The Univeristy of Melbourne The Royal Melbourne Hopspital

A joint venture between The University of Melbourne and The Royal Melbourne Hospital

EDUCATION

Research Projects

Project: Turning a conserved system bad; Understanding how alterations within O-linked glycosylation biosynthesis results in toxicity in Burkholderia cenocepacia

Scott group

Burkholderia species are associated with several life-threatening human infections that often result in high morbidity and mortality rates due to their innate resistance to antibiotics. To improve clinical outcomes new therapies are needed which target conserved, yet unique, Burkholderia pathways. One such pathway is the Burkholderia O-linked protein glycosylation system which is required for virulence in Burkholderia cenocepacia and Burkholderia pseudomallei. This system relies on the O-Glycosylation gene Cluster (ogc), a five gene cluster sufficient and required for the generation of the glycan used for protein glycosylation, and the distally encoded oligosaccharyltransferase, pglL, responsible for the ligation of glycans to glycoproteins. Previous research from the lab has shown that the disruption of genes within the ogc cluster or pglL leads to profound impacts on bacterial physiology suggesting the perturbation of glycosylation may provide a novel way to control infections. Thus, this work aims to understand the sensitivity of the Burkholderia O-linked glycosylation system to manipulation and how glycosylation impacts the viability of B. cenocepacia. Utilising system biology approaches such as proteomic and CRISPRi as well as phenotypic assessments including growth/stress assays this work will explore if the dysregulation of protein glycosylation could be used as a next generation therapy to control Burkholderia infections.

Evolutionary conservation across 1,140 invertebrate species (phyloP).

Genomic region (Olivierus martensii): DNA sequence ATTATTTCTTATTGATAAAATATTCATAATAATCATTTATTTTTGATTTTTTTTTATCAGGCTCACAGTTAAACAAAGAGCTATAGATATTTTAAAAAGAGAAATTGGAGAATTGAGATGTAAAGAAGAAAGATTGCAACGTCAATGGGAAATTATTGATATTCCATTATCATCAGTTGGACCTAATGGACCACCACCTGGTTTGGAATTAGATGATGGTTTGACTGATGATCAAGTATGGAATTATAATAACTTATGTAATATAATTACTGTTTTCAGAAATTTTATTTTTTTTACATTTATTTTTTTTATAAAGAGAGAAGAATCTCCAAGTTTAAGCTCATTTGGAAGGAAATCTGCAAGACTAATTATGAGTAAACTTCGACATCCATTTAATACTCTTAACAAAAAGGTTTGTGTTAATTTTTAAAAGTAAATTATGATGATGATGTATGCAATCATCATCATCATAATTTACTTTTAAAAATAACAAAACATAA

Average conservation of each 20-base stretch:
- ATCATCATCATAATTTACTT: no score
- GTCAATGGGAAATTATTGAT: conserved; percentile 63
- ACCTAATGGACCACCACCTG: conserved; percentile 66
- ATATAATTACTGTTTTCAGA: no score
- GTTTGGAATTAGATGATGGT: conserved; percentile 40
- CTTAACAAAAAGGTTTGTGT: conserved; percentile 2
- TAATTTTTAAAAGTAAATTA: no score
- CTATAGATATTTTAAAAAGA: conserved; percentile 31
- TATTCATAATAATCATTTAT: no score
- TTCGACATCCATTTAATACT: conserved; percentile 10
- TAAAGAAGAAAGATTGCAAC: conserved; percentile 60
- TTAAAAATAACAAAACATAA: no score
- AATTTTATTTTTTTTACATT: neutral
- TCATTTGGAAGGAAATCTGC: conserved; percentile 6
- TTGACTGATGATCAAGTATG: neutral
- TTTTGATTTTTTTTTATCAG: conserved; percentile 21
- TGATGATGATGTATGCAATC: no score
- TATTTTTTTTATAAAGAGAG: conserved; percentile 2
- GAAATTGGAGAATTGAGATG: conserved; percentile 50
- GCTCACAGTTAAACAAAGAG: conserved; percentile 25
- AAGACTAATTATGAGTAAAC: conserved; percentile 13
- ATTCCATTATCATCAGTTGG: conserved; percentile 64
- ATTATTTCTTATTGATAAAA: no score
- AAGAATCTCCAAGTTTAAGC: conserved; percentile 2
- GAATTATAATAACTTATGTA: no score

Contact project supervisor for further
information and application enquiries

Project Supervisor

Dr Nichollas Scott

Project Co-supervisor

Dr Leila Jebeli

Project availability
PhD/MPhil
Master of Biomedical Science
Honours

Scott group

nichollas.scott@unimelb.edu.au

4 vacancies

Themes
Antimicrobial Resistance and Healthcare Associated Infections
Host Pathogens Interactions
Cross Cutting Disciplines
Discovery Research

The Scott Group focuses on the application of molecular microbiology and mass spectrometry (MS)-based methodologies to characterise microbial systems. The key focus of the lab is understanding how pathogens of the Burkholderia genus cause disease and why proteins decorated with carbohydrates influence Burkholderia pathogenesis.

Projects within the Scott lab: Two broad projects are currently on offer in the Scott lab; Project 1 involves using proteomics and CRISPRi based approaches to understand which glycoproteins are preferentially glycosylated within Burkholderia cenocepacia. Project 2 involves using proteomics to study the impact of Burkholderia cenocepacia infections on Eukaryotic cells using a combination of proteomics approaches.